Thanks to my host Jayne for a wonderful meal last night. Made a delicious Vegetable Cawl. Some info about the dish which is a traditional welsh meal.
Cawl is the Welsh word for soup or broth. The term is used in English to refer to traditional Welsh stews, usually containing meat and vegetables. Its ingredients tend to vary, but lamb and leeks are particularly common, owing to their association with Wales.
Traditionally, Welsh stew usually contains meat, normally cut into small pieces. This may be lamb or mutton (with the fat trimmed or skimmed off the broth during cooking), beef, pork or bacon, the bacon sometimes being added as an accompaniment to another meat. The vegetables used also vary, though leeks are particularly often included, as are potatoes and carrots along with celery and onion and maybe parsnip or turnip.
"Cawl cennin", or leek cawl, can be made without meat but using meat stock. In some areas cawl is often served with bread and cheese. These are served separately on a plate. The dish was traditionally cooked in an iron pot or cauldron over the fire. It is often said that cawl was originally the leftover meat and vegetables from the rest of the week boiled for another meal.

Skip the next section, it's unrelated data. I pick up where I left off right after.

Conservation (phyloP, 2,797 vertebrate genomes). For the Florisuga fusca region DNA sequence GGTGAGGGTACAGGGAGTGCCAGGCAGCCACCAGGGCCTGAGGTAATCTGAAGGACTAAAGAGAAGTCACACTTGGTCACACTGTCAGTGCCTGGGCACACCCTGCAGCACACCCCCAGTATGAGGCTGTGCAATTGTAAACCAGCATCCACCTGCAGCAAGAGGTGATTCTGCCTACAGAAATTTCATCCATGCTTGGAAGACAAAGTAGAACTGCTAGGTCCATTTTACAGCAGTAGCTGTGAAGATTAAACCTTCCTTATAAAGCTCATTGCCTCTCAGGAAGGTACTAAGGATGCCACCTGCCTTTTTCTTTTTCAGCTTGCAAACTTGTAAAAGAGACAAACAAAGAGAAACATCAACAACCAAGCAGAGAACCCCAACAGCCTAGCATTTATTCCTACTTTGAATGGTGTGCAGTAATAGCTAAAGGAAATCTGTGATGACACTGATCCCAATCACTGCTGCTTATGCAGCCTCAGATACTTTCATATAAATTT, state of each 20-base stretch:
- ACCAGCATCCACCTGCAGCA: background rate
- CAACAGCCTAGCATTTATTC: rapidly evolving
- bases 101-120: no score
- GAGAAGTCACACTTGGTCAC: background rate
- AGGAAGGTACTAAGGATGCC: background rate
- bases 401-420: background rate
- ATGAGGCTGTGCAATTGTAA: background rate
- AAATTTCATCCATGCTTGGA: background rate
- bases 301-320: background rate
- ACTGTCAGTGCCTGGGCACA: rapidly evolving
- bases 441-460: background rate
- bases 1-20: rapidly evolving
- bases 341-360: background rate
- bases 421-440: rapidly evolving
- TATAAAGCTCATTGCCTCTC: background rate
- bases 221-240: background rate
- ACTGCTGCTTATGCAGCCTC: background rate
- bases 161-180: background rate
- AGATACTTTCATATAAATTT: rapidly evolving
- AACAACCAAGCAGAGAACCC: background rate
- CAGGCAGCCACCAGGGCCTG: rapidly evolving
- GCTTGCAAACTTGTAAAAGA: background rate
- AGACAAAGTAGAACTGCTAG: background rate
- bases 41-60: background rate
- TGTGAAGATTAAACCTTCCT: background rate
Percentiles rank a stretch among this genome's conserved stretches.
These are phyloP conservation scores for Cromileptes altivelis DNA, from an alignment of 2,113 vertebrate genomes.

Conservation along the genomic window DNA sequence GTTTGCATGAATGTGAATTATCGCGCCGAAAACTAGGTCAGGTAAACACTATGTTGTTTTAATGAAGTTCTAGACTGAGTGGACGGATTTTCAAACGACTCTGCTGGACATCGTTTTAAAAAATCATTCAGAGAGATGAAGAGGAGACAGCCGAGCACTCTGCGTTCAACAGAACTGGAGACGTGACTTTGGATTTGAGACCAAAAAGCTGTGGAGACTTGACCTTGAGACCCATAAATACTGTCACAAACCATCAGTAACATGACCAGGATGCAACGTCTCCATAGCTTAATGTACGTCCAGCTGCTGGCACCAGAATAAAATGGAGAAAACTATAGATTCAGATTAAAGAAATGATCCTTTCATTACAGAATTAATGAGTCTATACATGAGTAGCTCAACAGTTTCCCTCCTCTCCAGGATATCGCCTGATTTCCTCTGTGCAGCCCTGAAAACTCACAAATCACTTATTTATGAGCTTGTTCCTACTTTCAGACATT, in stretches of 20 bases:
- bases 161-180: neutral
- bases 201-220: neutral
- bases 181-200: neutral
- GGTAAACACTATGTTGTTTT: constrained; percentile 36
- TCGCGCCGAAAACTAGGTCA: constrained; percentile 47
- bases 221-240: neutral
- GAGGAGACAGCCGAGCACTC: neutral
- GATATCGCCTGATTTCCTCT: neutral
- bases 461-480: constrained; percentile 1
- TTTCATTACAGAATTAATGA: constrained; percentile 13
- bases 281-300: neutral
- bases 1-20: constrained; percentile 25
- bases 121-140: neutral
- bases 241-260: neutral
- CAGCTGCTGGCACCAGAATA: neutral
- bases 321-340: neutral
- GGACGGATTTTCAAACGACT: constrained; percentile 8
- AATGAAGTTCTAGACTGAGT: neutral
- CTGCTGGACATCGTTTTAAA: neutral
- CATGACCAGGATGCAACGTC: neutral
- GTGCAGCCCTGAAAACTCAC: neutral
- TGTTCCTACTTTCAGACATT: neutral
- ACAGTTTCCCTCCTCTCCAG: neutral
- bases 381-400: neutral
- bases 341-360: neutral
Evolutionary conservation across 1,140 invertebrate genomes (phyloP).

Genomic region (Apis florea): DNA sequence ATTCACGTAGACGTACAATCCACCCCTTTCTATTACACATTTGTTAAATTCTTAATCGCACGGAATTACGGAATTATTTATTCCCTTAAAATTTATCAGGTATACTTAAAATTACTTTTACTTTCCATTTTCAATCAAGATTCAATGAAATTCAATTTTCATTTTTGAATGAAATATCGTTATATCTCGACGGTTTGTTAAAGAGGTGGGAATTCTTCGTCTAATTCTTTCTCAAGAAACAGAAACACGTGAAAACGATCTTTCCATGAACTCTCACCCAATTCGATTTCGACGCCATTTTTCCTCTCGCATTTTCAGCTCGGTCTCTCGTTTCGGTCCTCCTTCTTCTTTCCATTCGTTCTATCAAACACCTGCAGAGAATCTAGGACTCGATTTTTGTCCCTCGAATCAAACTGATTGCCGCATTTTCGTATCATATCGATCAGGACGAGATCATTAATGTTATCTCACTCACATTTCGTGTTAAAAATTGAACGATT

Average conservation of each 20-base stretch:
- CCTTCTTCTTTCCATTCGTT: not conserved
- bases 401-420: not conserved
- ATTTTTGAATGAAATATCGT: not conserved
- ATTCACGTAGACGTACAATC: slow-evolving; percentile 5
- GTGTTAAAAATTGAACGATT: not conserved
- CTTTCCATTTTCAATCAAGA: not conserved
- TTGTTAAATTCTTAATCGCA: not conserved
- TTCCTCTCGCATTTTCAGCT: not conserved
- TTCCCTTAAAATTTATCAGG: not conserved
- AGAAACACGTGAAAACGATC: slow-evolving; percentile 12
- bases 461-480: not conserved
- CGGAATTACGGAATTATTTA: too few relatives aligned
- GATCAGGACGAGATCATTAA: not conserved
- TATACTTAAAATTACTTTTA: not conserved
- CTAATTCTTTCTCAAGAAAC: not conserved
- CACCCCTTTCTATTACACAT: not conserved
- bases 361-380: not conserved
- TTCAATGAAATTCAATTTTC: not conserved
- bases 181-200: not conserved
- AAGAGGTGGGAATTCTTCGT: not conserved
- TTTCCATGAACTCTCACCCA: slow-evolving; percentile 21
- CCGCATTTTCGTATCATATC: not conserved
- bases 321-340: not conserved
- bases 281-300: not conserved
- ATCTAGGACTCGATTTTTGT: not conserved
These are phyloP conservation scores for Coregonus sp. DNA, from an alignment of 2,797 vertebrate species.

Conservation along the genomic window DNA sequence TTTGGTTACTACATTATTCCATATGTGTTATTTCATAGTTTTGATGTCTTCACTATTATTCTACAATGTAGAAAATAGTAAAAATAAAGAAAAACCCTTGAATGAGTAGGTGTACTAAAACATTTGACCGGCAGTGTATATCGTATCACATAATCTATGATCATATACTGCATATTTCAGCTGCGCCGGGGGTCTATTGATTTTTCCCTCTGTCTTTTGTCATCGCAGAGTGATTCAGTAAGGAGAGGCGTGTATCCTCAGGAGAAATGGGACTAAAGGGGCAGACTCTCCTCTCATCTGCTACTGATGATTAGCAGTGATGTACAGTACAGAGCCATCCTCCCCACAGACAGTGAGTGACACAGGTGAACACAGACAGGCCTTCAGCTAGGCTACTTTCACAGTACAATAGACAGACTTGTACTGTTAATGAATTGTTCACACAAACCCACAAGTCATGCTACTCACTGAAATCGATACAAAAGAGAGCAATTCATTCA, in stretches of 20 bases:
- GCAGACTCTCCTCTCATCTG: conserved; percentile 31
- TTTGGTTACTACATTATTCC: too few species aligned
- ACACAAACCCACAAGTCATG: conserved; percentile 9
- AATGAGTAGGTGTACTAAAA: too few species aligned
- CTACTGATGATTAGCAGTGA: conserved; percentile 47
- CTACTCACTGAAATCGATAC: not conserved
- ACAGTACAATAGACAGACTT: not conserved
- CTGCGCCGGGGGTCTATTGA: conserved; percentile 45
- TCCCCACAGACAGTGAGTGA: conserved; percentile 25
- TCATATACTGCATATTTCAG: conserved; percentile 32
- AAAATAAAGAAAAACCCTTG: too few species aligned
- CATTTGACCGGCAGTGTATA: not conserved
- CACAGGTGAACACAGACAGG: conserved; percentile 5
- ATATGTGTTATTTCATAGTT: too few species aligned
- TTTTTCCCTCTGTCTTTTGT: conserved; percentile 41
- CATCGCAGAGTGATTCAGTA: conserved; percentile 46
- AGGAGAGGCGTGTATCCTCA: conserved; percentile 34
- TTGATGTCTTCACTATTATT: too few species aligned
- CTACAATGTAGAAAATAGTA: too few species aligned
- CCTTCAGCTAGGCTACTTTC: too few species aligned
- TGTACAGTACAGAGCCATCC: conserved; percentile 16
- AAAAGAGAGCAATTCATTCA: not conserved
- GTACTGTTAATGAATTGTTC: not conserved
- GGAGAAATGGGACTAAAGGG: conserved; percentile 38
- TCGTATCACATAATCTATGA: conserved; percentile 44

Normally cawl is eaten in a bowl as a one-course meal. In some parts of Wales however the broth from the cawl was eaten as a first course and the meat and vegetables eaten separately as a second course.
The word cawl in Welsh is first recorded in the 14th century, and is thought to come from the Latin caulis, meaning the stalk of a plant, a cabbage stalk or a cabbage.
It is pronounced like the word 'cowl' but with the 'a' spoken as in 'cat'.
In Welsh, gwneud cawl o [rywbeth] ("make a cawl of [something]") means to mess something up.
A story is related concerning the Welsh king Gruffydd ap Llywelyn and a pot of cawl. Gruffydd's father Llywelyn ap Seisyll had been king of a considerable part of Wales in the early 11th century, but on his death the throne was taken over by another dynasty. His son Gruffydd was said to be an idle youth, and one New Year's Day was driven out of the house by his exasperated sister. Leaning against the wall of another house he heard the comments of a cook who was cooking a dish which appears to be cawl. The cook complained that one piece of meat kept rising to the surface however often it was pushed down. Gruffydd took that to refer to himself and from that day on changed his outlook on life, to such effect that by 1055 he was king of all Wales.